An instructional program that prepares individuals to apply technical knowledge and skills in all aspects of shaping metal parts. Instruction involves making computations relating to work dimensions, tooling, and feeds and speeds of machining. Emphasis is places upon bench work and the operation of lathes, power saws, shapers, milling machines, grinders, drills and computer operated equipment (CNC and CIM). Instruction also includes the use of precision measuring instruments such as layout tools, micrometers and gauges; methods of machining and heat treatment of various metals; blueprint reading: and the layout of machine parts. Instruction prepares students to operate all types of hand and computer controlled machines.

Precision Machining - Challenge

Precision Machining - Documents and Handouts

Precision Machining - Tech Challenge

6 months ago

Precision Machining - Tech Challenge


IMPORTANT:  Completing this worksheet is worth up to 80 points out of your total 300 point Plastics Experience RC 500 score. The other 20 points for the tech challenge will be assigned for aerodynamic design.

>> DO NOT forget to hand this in when you arrive. There will be a box in the CC Commons. <<

1)   Thermoforming is a polymer processing technique used to shape heated plastic sheet into a particular form.  You can find thermoformed plastic in many everyday appliances and consumer goods.

Research and list five thermoformed household or commonly-used products

2)  There are a number of plastic processing techniques commonly used in industry, including extrusion, injection molding, blow molding, and of course, thermoforming.  Each technique calls for plastics with different chemical and mechanical properties.  You will be given several sheets of PET (polyethylene terephthalate) and HIPS (high impact polystyrene), both of which are commonly-used polymers in thermoforming.

Research PET and HIPS.  List the following mechanical and chemical properties for each polymer:

polymer density (g/cc)

tensile strength (MPa)

monomer / repeat unit drawing

monomer molecular weight (g/mol)

glass transition temperature (°C)

 

Circle one answer for each question

3a)          When were SPI ratings created to help sort plastics for recycling?

                - 1976                - 1988                - 1982                - 1979

3b)         PET’s SPI rating is__, while PS’s is__.

                - 1, 6                - 1, 7                - 2, 6                - 2, 7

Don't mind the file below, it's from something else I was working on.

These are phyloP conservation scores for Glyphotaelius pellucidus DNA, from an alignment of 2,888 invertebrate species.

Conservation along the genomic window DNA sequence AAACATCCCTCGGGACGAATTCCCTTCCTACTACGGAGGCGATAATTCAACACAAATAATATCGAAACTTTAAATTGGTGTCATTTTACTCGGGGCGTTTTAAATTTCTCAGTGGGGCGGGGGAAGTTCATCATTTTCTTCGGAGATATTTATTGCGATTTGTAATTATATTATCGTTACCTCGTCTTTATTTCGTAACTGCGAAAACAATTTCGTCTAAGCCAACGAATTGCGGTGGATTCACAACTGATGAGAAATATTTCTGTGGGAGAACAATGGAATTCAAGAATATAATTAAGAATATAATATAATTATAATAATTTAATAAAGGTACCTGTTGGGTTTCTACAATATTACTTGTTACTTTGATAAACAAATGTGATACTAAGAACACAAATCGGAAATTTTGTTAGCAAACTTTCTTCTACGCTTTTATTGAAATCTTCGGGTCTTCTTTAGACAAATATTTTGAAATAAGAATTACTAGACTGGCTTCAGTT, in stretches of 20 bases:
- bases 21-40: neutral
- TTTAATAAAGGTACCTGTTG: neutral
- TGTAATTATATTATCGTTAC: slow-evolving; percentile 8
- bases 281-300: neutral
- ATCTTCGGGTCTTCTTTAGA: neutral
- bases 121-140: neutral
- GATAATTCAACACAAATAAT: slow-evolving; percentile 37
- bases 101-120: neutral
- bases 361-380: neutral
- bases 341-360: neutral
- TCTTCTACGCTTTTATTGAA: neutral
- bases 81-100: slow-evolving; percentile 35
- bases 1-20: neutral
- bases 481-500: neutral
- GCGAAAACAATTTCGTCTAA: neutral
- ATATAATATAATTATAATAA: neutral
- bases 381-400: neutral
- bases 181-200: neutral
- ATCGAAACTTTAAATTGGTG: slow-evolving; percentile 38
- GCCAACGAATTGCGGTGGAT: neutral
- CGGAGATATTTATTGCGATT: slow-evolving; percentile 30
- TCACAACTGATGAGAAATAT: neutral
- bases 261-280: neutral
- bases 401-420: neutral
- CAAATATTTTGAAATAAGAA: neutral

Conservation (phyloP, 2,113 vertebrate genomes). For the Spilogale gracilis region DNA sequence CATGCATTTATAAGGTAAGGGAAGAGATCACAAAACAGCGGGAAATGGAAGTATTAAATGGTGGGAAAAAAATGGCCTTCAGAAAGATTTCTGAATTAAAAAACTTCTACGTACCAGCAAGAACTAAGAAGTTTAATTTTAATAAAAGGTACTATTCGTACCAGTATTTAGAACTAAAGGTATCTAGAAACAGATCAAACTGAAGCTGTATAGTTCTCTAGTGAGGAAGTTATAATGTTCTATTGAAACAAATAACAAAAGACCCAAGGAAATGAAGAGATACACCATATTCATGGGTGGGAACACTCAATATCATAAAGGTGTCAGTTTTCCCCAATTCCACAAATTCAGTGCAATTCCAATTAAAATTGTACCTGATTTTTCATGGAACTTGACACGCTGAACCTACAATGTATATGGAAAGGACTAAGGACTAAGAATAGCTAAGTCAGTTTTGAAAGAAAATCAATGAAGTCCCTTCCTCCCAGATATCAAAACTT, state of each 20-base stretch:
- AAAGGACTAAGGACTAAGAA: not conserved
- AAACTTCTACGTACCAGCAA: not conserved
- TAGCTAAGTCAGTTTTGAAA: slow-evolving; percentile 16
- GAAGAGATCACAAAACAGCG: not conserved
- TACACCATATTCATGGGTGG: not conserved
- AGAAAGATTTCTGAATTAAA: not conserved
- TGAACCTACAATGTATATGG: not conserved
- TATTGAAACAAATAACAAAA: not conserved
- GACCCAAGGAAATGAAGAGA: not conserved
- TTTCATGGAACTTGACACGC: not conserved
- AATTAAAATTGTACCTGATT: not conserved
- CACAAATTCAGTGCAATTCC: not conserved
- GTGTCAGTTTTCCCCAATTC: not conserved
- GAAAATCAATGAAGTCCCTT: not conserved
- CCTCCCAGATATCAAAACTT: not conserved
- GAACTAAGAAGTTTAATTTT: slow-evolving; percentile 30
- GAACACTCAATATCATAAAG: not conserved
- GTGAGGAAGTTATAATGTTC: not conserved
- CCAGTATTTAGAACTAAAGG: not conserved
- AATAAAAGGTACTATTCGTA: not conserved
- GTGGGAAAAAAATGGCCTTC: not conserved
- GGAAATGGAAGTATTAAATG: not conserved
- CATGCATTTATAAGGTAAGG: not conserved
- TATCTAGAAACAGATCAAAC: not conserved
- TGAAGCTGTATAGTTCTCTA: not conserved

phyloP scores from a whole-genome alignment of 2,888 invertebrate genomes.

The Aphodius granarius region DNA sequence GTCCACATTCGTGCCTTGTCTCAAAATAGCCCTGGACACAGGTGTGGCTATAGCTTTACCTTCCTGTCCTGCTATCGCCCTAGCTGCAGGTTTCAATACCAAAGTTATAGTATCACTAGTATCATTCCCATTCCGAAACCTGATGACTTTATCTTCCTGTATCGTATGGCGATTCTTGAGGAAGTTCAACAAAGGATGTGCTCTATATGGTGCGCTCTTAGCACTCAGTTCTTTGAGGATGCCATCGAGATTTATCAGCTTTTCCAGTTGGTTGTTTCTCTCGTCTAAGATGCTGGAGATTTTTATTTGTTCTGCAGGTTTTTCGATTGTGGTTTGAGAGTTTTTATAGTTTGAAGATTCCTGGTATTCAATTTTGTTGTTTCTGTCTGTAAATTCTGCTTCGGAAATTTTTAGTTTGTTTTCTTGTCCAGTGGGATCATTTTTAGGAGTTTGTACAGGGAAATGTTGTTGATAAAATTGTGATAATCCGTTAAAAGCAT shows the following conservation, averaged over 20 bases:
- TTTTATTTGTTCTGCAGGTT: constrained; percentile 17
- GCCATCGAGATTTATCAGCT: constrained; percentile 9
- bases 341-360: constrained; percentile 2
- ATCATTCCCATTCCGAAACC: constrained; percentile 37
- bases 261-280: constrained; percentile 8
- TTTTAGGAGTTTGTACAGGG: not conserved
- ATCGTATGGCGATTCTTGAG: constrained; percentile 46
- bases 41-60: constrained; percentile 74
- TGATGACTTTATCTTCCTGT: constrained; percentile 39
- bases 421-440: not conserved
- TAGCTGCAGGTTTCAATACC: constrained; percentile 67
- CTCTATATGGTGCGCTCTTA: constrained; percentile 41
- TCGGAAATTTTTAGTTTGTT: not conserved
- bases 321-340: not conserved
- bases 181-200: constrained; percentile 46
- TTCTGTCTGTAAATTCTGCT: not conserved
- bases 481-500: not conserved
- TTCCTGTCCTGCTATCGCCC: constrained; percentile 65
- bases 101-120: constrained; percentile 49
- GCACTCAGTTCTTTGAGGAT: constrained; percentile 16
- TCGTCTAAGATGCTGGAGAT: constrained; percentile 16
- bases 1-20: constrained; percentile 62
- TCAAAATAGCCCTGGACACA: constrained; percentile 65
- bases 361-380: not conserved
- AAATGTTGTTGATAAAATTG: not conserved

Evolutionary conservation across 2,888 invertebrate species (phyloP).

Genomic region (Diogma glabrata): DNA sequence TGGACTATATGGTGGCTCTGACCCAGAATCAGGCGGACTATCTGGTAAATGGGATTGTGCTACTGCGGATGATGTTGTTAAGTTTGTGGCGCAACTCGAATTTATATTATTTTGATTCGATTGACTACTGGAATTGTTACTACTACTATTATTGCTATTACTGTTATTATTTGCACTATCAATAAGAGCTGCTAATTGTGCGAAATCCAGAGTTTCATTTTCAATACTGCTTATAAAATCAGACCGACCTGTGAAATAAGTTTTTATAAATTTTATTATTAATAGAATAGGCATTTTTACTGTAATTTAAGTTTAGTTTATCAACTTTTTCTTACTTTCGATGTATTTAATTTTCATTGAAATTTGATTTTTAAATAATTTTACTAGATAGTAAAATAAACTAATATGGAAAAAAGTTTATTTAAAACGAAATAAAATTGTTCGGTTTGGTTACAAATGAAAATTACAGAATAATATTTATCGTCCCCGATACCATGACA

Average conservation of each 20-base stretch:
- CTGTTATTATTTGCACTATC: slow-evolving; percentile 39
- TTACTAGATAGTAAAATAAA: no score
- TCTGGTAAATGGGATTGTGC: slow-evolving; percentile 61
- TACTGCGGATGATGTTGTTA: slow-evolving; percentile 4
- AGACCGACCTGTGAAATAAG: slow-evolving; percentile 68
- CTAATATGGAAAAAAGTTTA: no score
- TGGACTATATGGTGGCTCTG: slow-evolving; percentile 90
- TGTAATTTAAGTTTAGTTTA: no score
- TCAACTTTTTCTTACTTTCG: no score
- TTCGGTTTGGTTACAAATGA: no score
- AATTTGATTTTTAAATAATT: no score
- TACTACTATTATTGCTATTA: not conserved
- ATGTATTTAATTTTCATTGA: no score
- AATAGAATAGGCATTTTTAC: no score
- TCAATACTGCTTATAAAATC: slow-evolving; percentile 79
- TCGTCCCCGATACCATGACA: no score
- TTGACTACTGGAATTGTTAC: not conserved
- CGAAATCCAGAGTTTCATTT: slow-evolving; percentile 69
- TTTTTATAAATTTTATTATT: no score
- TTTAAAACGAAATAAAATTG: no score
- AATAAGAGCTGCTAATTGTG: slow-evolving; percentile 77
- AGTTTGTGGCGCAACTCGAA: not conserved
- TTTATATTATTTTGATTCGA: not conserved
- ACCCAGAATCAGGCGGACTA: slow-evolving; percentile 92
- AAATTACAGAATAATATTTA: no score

4)  Calculate the density of the two materials provided to you, PET and HIPS.

To do this, cut a 1”x1” section of the sheet provided and measure its thickness.  Then, measure its weight.  Calculate the material density in g/cm3.  Please list thickness and weight measurements as well as the calculated density for both materials.

 

5)  Calculate the acceleration to weight ratio in (mph2)/lb of your car, with load.

Use the following values:
The cars went 0-.114mph in 5 sec
Weight is 1.06 lb

 

6)  Now calculate the acceleration to weight ratio of a 2012 Lexus LFA.  Use the following web site for 2012 LFA tech spec values: http://www.lexus-lfa.com/index.html

Select English then North America
Select Product info then specifications (the velocity is listed under acceleration, divide this by the hours it takes to reach 60mph)
Select Major dimensions/Vehicle Weights use the lower pound value for the curb mass

 

7)  Measure and record the thickness of your car body in six different areas – hood, roof, right side, left side, front bumper, rear bumper.

Which section of your car is the thickest?

Which section is the thinnest?

What is the average thickness of your car?

How does this compare to the original thickness of the sheet?

 

8)  The Draw Ratio is a measure of the degree of stretching that occurs during thermoforming. It is expressed as the cross-sectional area of the undrawn material to that of the drawn final product.

Take a sheet of material and draw 1”x1” sections on it with a sharpie marker.

After these sections are squared out, thermoform the sheet over your car mold.

Calculate and record the cross-sectional area and draw ratio in the same six sections of your car from question 5.

Which area of your car had the largest draw ratio?